For the purpose of making things easier, I’m going to be focusing on flour measurements for this part as well. Over-measuring and under-measuring flour is going to be the biggest make-or-break in your recipe because flour helps create gluten, which strengthens the protein networks in your dough or batter. Now, this is a good thing, because for most recipes we do not want the item to fall apart, but too much gluten can lead us to a dough or batter that is tough, too chewy, and dense.
Experiment 2: Converter Websites
For this little experiment, I googled “cups to grams converter” and clicked on the most popular search results, as this is what people would be clicking on when trying to convert their recipes. I also added in king arthur’s conversions, because they are quite popular and reputable for their ingredient weight chart.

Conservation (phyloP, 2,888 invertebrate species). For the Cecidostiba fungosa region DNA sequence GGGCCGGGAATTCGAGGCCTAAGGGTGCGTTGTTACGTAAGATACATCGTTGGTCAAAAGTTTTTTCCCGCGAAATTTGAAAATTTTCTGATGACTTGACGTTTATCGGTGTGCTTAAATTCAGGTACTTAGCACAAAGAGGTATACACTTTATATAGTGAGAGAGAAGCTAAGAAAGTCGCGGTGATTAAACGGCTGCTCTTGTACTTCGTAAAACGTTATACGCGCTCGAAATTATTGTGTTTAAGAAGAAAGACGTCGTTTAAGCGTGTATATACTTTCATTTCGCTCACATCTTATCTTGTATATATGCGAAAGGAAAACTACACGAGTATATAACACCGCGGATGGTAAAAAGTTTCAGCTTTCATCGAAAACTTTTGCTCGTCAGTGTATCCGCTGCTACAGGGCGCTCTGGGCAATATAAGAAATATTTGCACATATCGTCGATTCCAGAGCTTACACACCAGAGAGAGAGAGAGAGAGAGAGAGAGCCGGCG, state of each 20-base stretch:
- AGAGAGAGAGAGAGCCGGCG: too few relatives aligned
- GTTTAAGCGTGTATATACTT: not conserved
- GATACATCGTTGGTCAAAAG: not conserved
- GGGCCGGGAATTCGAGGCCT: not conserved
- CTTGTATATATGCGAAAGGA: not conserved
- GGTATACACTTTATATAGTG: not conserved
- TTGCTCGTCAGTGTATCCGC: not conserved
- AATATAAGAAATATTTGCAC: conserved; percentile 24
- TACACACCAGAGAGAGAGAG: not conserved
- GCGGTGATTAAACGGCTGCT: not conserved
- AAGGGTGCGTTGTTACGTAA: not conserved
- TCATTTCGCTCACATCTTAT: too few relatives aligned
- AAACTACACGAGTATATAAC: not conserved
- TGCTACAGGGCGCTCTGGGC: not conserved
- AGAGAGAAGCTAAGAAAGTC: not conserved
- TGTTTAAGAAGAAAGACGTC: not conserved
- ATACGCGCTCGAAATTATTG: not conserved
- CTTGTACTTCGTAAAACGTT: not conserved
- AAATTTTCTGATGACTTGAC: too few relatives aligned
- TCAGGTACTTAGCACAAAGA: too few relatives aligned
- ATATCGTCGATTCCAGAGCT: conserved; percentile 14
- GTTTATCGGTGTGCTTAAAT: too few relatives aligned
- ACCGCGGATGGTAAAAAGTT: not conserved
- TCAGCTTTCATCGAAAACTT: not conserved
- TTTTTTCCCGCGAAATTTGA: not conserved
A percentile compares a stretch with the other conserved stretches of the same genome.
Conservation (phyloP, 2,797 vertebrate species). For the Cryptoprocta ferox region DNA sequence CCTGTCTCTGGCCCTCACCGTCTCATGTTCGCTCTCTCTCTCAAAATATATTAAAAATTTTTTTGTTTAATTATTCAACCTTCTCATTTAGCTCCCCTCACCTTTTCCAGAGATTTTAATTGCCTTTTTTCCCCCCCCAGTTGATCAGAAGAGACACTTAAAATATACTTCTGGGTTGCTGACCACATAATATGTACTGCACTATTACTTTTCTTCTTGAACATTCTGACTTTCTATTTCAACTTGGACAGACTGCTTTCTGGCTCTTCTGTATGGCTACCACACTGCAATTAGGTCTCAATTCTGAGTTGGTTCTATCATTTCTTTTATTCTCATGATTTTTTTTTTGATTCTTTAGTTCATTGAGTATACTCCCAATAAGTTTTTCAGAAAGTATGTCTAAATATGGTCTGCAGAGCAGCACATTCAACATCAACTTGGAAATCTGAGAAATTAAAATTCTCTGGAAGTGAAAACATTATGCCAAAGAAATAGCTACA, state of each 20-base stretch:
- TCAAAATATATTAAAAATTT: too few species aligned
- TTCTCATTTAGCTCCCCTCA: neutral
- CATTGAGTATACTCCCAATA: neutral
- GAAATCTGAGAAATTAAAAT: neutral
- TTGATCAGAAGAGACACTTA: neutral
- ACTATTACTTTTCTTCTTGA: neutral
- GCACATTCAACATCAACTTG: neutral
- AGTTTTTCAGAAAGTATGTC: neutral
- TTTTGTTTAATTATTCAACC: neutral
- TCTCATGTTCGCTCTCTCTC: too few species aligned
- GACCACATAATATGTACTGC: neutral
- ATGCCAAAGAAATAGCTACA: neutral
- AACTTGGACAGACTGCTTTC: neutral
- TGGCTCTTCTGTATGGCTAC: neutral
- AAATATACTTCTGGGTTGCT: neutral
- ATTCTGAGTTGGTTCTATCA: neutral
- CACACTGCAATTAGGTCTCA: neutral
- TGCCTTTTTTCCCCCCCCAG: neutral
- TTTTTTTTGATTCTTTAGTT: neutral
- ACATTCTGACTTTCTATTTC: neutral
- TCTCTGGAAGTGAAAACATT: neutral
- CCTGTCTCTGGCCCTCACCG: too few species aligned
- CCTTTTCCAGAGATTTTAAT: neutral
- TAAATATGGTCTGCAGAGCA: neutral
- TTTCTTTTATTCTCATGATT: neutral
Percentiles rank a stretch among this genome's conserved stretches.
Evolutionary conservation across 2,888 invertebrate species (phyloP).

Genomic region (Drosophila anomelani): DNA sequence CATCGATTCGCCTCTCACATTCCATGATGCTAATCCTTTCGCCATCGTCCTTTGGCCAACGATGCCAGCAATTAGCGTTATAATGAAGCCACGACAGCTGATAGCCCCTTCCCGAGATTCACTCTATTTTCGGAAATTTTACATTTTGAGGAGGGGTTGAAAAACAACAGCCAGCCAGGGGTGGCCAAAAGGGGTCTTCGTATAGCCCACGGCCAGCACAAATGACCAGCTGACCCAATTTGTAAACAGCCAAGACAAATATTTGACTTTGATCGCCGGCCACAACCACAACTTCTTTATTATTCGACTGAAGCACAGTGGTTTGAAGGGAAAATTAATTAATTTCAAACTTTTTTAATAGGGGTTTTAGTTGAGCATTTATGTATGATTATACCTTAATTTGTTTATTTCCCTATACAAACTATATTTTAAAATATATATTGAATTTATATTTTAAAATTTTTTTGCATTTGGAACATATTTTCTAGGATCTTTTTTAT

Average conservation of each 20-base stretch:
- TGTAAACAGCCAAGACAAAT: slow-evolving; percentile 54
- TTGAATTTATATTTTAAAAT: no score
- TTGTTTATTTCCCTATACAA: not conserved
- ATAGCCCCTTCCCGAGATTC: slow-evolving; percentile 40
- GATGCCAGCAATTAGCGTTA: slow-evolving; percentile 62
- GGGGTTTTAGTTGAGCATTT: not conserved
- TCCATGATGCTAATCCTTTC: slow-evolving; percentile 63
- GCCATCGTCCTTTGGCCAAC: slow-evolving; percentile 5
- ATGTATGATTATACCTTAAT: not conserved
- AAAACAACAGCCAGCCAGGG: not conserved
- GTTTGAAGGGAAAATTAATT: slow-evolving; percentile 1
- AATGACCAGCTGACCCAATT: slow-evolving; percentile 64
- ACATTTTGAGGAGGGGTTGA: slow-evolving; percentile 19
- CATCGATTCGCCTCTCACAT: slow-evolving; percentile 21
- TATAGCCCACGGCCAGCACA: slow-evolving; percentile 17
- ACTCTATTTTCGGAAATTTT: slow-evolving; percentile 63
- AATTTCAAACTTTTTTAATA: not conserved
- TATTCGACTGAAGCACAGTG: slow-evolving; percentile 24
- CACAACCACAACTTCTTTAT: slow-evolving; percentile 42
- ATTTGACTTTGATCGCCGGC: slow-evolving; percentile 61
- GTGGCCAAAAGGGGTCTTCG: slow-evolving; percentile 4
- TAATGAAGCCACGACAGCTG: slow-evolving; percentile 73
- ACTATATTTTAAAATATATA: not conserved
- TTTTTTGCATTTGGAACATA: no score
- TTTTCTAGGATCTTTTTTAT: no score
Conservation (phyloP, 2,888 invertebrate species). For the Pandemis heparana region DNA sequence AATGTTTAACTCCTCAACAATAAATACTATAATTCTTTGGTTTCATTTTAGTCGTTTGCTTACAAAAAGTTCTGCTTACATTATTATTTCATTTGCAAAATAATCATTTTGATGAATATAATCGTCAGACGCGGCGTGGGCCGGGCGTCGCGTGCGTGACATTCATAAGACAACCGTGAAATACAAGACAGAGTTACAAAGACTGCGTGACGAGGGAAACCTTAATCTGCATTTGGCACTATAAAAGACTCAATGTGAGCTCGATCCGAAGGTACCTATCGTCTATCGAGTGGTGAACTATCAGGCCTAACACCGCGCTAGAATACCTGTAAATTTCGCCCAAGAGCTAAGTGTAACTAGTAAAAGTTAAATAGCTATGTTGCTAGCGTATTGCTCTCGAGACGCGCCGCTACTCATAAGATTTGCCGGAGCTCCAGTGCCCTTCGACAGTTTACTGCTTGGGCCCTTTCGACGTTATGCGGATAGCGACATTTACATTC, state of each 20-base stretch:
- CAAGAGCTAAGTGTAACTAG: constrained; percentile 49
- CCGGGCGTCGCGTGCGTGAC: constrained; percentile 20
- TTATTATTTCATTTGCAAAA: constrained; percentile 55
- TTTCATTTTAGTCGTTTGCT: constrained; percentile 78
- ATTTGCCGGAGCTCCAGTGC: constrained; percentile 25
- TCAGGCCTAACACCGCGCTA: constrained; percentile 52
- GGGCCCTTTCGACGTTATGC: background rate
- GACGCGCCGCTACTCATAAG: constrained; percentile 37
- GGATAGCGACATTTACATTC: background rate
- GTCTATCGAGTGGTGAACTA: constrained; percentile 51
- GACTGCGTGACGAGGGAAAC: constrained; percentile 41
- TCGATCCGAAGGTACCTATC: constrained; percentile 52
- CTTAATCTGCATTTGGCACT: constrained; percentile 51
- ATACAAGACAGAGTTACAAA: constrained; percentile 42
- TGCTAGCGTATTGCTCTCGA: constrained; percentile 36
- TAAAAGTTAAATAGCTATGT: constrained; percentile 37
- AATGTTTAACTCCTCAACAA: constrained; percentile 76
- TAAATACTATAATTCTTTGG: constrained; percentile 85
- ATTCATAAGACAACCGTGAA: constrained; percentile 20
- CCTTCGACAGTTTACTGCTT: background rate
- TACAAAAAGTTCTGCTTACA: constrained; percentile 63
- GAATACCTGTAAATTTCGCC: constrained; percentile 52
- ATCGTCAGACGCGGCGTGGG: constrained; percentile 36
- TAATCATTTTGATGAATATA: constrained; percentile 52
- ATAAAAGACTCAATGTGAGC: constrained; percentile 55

|Source||1 “cup” flour in grams|
|the calculator site||125.16|
|king arthur baking company||120|
|charlotte’s lively kitchen||161|
As you may notice, the measurements vary from 125 grams all the way up to 161 grams. This may not be much of an issue if you were measuring in smaller amounts, but say you were making a recipe that calls for 3 cups of flour. You want to convert that to grams, so you decide to use king arthur’s ingredient weight chart, which tells you you should be using 3 x 120g = 360g flour. However, the actual recipe’s flour weight came out closer to the all recipes “cup” of flour, so you actually needed 3 x 136g = 408g flour. That’s a 48g difference in the amount of flour in the recipe, which may lead you to an underdeveloped, super spreadable dough! And the other way around, it may lead you with a tough dough, that turns out dense and stiff.
The other way around
Now let’s say you want to go the other way around. You may see my measurement for flour at 120g, and using the king arthur converter, that tells you that you need 1 cup of flour. However, if you measure your flour incorrectly, or if your measuring cup’s cup is larger or smaller, you may not end up with 120g of flour.